The rosemary cheese is a strong and spicy cheese, the herbs already complement the cheese beautifully. The structure of the cheese does not allow it to be cut with a Dutch cheesecutter, it crumbles. I sprinkled some dried chilli seeds over the cheese and then poured some excellent virgin Pendolino Istrian olive oil over it. My dried chilli seeds are from Gran Canaria and very, very spicy, the Dutch ones or Croatian ones would be less spicy and allow you to taste the cheese better. Great with some dry crackers or bread.

The Kozlar cheese is semi-firm and is a good goat cheese. What I imagined is true; it makes an unbelievable combination with an exotic spicy sour sweet chutney, such as a spicy Indian mango chutney. I have never made a chutney myself before yet (this one came from a jar), but I’ll let you know when I do.

Sir s tartufima (cheese with black truffels) pairs perfectly with a homemade  bread, to which some dried chilli have been added to the dough.

The original Paški sir is a perfect substitute for Parmesan cheese. It’s excellent with a good pasta, such as spaghetti aglio, olio e peperoncino. I needed a much smaller quantity than what I’m used to because the cheese is so tasty and strong.

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Spaghetti Aglio, Olio e Peperoncino ; Simple, filling, yet light. Anyone can cook this, in my house it’s a favourite when lazy or when there are not many ingredients in the house. Here’s the (for 2) recipe MY Way.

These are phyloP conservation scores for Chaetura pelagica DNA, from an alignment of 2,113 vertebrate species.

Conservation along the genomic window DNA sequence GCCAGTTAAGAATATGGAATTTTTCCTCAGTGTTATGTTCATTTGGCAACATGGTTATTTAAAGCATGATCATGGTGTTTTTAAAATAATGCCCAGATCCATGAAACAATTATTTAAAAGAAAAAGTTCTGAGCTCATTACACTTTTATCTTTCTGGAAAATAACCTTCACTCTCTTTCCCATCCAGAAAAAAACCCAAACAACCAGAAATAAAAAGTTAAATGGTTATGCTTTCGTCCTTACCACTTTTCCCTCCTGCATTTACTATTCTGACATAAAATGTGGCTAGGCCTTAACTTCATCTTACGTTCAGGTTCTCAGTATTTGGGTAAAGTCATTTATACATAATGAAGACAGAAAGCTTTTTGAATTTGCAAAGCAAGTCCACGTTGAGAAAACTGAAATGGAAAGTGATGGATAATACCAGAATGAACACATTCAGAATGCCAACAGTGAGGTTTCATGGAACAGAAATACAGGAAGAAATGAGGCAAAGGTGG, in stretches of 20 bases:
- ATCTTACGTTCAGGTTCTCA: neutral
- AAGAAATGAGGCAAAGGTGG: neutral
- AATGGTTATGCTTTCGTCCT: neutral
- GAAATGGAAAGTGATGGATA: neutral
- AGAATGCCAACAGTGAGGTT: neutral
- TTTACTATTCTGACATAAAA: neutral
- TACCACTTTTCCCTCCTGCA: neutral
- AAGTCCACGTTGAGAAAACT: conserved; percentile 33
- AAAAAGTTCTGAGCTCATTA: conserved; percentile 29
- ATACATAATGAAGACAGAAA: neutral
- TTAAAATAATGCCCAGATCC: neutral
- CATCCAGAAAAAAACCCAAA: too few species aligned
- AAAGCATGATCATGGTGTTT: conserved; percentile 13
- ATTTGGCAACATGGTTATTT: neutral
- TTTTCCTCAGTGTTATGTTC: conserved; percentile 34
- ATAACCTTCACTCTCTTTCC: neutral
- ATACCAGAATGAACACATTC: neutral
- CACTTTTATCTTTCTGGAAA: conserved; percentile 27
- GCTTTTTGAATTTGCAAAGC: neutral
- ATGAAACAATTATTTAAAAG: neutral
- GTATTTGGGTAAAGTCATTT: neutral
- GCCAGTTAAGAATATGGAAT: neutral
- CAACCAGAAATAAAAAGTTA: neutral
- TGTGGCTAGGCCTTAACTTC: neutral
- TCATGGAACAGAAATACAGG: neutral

• 200g spaghetti (mind you, I don’t weigh my pasta, I guess, but I’m trying to give you some measurements)
  • 4 garlic cloves, crushed
  • 50ml olive oil
  • 1 teaspoon (or more!) dried red chilly flakes to taste
  • 1 tablespoon finely chopped flatleaf parsley
  • salt and freshly grinded black pepper to taste
  • Finely chop the aglio and then warm the olio until it’s hot enough to add the garlic. Make sure the oil is not too hot, this will make your garlic burn!
  • Cook your pasta al dente in (enough!) salted water.
  • In a saucepan, cook the garlic and olive oil on low heat. Don’t let the garlic get brown, it has to stay golden. Add the chilli., some salt and freshly grinded pepper
  • When the pasta is ready, add it to the olive oil, garlic and chilli mixture.
  • Serve on plates and grate the Paški sir over the plates. Decorate with the parsley.